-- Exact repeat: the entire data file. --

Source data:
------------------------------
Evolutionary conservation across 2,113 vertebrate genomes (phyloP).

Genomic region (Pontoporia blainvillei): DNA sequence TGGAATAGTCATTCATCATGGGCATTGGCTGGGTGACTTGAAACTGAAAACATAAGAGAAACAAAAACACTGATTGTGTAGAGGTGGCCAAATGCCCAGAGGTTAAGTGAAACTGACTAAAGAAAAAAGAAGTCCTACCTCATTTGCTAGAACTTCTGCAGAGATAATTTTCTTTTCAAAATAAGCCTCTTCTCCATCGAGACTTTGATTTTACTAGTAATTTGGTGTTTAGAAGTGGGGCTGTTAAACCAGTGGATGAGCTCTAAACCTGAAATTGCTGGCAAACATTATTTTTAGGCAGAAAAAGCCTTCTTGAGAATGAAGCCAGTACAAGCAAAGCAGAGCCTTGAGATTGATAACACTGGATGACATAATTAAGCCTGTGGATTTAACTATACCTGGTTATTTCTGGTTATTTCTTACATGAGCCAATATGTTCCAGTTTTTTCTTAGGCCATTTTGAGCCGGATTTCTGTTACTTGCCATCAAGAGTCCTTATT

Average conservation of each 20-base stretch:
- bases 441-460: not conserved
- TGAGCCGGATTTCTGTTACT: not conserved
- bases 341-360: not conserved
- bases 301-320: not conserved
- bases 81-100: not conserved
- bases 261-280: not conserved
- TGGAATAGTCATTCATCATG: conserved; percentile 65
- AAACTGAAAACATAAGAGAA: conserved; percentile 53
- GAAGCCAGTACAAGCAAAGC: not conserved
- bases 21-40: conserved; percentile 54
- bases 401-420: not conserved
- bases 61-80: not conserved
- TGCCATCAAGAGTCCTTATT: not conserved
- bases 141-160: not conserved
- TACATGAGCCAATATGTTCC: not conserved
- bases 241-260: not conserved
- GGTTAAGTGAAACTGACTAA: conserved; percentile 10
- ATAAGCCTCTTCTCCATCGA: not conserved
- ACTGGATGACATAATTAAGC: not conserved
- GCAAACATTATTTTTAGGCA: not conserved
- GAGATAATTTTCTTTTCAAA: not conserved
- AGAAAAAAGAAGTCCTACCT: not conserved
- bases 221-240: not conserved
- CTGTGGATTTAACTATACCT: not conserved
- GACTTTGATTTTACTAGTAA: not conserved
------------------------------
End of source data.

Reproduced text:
Evolutionary conservation across 2,113 vertebrate genomes (phyloP).

Genomic region (Pontoporia blainvillei): DNA sequence TGGAATAGTCATTCATCATGGGCATTGGCTGGGTGACTTGAAACTGAAAACATAAGAGAAACAAAAACACTGATTGTGTAGAGGTGGCCAAATGCCCAGAGGTTAAGTGAAACTGACTAAAGAAAAAAGAAGTCCTACCTCATTTGCTAGAACTTCTGCAGAGATAATTTTCTTTTCAAAATAAGCCTCTTCTCCATCGAGACTTTGATTTTACTAGTAATTTGGTGTTTAGAAGTGGGGCTGTTAAACCAGTGGATGAGCTCTAAACCTGAAATTGCTGGCAAACATTATTTTTAGGCAGAAAAAGCCTTCTTGAGAATGAAGCCAGTACAAGCAAAGCAGAGCCTTGAGATTGATAACACTGGATGACATAATTAAGCCTGTGGATTTAACTATACCTGGTTATTTCTGGTTATTTCTTACATGAGCCAATATGTTCCAGTTTTTTCTTAGGCCATTTTGAGCCGGATTTCTGTTACTTGCCATCAAGAGTCCTTATT

Average conservation of each 20-base stretch:
- bases 441-460: not conserved
- TGAGCCGGATTTCTGTTACT: not conserved
- bases 341-360: not conserved
- bases 301-320: not conserved
- bases 81-100: not conserved
- bases 261-280: not conserved
- TGGAATAGTCATTCATCATG: conserved; percentile 65
- AAACTGAAAACATAAGAGAA: conserved; percentile 53
- GAAGCCAGTACAAGCAAAGC: not conserved
- bases 21-40: conserved; percentile 54
- bases 401-420: not conserved
- bases 61-80: not conserved
- TGCCATCAAGAGTCCTTATT: not conserved
- bases 141-160: not conserved
- TACATGAGCCAATATGTTCC: not conserved
- bases 241-260: not conserved
- GGTTAAGTGAAACTGACTAA: conserved; percentile 10
- ATAAGCCTCTTCTCCATCGA: not conserved
- ACTGGATGACATAATTAAGC: not conserved
- GCAAACATTATTTTTAGGCA: not conserved
- GAGATAATTTTCTTTTCAAA: not conserved
- AGAAAAAAGAAGTCCTACCT: not conserved
- bases 221-240: not conserved
- CTGTGGATTTAACTATACCT: not conserved
- GACTTTGATTTTACTAGTAA: not conserved